Frozen synapse 2

A se­cond help­ing of tac­ti­cal cy­ber­punk ac­tion

Games Master - - Contents -

Can you pre­dict your op­po­nent’s next move in a cut-throat, neon­soaked world of cy­ber-corps?

There’s some­thing very rem­i­nis­cent of table­top gam­ing here. You con­trol a small squad of armed sol­diers, usu­ally four or five guys, as does your op­po­nent. Ev­ery­thing they do, from move­ment, to po­si­tion­ing, to whether they fire at will, is up to you. Both play­ers’ turns go off si­mul­ta­ne­ously, so you need to an­tic­i­pate what your op­po­nent will do. It’s a game of out­ma­noeu­vring, of prod­ding and pok­ing, and it’s very sat­is­fy­ing to set a com­plex se­ries of or­ders in mo­tion and see them play out per­fectly. Of course, this was also true of the first Frozen Synapse game. Where this one dif­fers is in the new city game cam­paign. This mode puts you in charge of a bu­reau of agents, tak­ing con­tracts from dif­fer­ent fac­tions in a sprawl­ing me­trop­o­lis. You might need to in­ter­cede in a ter­ror­ist at­tack at the uni­ver­sity, or fight your way through a street block­ade of re­li­gious zealots. This is all con­trolled via a pretty, neon-blue cityscape map. When your squadron ar­rives at a build­ing, the cam­era pans around, zoom­ing in on the struc­ture, re­veal­ing the in­te­rior. It’s a cool ef­fect, and it makes you feel like you’re a hacker ac­cess­ing the main­frame in a cheesy ’90s ac­tion movie. This is all wrapped around a plot which in­volves a de­struc­tive fac­tion known as Sonata, whose seem­ingly il­log­i­cal but vi­o­lent be­hav­iour is stir­ring up what is al­ready a ver­i­ta­ble caul­dron of mis­trust.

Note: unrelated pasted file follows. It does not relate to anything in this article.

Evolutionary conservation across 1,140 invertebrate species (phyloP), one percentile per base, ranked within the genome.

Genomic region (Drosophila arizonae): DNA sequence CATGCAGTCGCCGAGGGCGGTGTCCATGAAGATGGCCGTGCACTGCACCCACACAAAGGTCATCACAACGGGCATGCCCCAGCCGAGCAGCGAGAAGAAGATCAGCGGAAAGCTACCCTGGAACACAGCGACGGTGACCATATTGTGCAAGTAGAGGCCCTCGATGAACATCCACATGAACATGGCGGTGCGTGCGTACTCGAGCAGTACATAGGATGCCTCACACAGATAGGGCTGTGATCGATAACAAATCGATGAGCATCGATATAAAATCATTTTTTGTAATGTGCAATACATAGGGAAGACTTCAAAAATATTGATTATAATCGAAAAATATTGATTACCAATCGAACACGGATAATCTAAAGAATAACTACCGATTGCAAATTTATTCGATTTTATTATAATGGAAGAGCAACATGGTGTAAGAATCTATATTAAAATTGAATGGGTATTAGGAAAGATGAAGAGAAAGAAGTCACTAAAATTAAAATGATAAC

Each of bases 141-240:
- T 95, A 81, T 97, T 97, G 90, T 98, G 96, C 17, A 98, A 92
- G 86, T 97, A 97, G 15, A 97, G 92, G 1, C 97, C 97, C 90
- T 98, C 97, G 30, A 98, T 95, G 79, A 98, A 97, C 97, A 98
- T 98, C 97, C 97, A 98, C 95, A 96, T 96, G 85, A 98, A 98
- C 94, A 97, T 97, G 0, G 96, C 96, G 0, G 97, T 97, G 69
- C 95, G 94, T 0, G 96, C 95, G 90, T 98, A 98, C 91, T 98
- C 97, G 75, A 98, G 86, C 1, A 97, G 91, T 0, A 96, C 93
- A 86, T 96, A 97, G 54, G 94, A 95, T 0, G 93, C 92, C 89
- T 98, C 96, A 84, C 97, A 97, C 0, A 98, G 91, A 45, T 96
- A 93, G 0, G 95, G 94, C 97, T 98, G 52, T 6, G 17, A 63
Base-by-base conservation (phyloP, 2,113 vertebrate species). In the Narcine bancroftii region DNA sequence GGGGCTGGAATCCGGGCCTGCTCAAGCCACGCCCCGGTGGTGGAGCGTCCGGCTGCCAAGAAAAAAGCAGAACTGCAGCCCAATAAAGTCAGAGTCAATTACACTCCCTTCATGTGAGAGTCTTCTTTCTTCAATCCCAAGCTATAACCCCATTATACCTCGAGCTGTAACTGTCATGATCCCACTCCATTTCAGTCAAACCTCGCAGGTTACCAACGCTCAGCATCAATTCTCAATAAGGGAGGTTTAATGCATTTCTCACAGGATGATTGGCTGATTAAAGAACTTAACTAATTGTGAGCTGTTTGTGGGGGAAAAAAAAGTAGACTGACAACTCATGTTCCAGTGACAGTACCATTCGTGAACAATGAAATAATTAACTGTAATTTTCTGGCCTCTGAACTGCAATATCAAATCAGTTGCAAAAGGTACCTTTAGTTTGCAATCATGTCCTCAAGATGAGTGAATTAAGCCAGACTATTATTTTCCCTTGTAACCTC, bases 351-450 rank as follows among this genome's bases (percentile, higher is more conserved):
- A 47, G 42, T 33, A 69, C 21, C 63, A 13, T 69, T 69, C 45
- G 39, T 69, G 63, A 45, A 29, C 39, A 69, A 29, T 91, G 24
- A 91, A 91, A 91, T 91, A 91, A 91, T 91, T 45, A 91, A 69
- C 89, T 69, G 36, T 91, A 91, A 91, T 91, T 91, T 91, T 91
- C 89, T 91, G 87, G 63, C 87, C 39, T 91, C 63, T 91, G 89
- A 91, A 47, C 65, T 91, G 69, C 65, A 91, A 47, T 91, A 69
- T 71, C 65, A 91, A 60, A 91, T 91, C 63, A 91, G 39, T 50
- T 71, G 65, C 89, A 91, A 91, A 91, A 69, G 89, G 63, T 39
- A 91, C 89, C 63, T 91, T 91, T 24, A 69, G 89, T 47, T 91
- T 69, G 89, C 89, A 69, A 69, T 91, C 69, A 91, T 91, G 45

Un­for­tu­nately, much of the nar­ra­tive leaves us feel­ing un­der­nour­ished. There sim­ply isn’t enough in­for­ma­tion avail­able about the var­i­ous fac­tions. Some, such as the Par­cel Tossers (a group of couri­ers) are ob­vi­ous, but oth­ers, with more am­bigu­ous names, are im­pos­si­ble to fathom un­til you’ve in­ter­acted with them sev­eral times. Con­se­quently, it’s dif­fi­cult to lose your­self in the fan­tasy be­cause the names are mean­ing­less to you. What is Blue Sun­light? Why is it con­duct­ing ‘re­li­gious ed­u­ca­tion’? Does that mean it’s some kind of cult? We aren’t im­me­di­ately given this in­for­ma­tion, so it’s dif­fi­cult to be­come in­vested. Some voice act­ing might have gone a long way to­wards en­hanc­ing the mood, es­pe­cially given that the sound­track is one of the best we’ve ever heard in a game.

Feud for thought

Sim­i­larly, many of the me­chan­ics are ob­tuse and not prop­erly ex­plained dur­ing the tu­to­rial. You’ll keep get­ting re­ported for mu­nic­i­pal code vi­o­la­tions, but there’s no in­di­ca­tion of what that means or how it’s af­fect­ing your fac­tion and its stand­ing with other fac­tions. Is there a way we can avoid these? Should we even be try­ing to avoid them? I mean, you’re ob­vi­ously not sup­posed to fire ma­chine guns on the streets, but we did just res­cue a li­brary full of civil­ians.

Yet there are some com­pelling ideas on of­fer here. While many of the city’s in­hab­i­tants see Sonata as a de­struc­tive, evil force, oth­ers ques­tion our right to judge it, given how lit­tle in­for­ma­tion there is about it. At times, Frozen Synapse 2 tran­scends the medium and al­most be­comes a work of philo­soph­i­cal lit­er­a­ture. Un­for­tu­nately, it never re­ally achieves a co­her­ent nar­ra­tive, which is a shame be­cause it looks gor­geous, and ini­ti­at­ing com­bat and then play­ing it out on the map is al­ways fun.

“it’s very sat­is­fy­ing to set a com­plex se­ries of or­ders in mo­tion and see them play out”

There’s still solid tac­ti­cal ac­tion un­der these ’90s hacker movie stylings.

Newspapers in English

Newspapers from Australia

© PressReader. All rights reserved.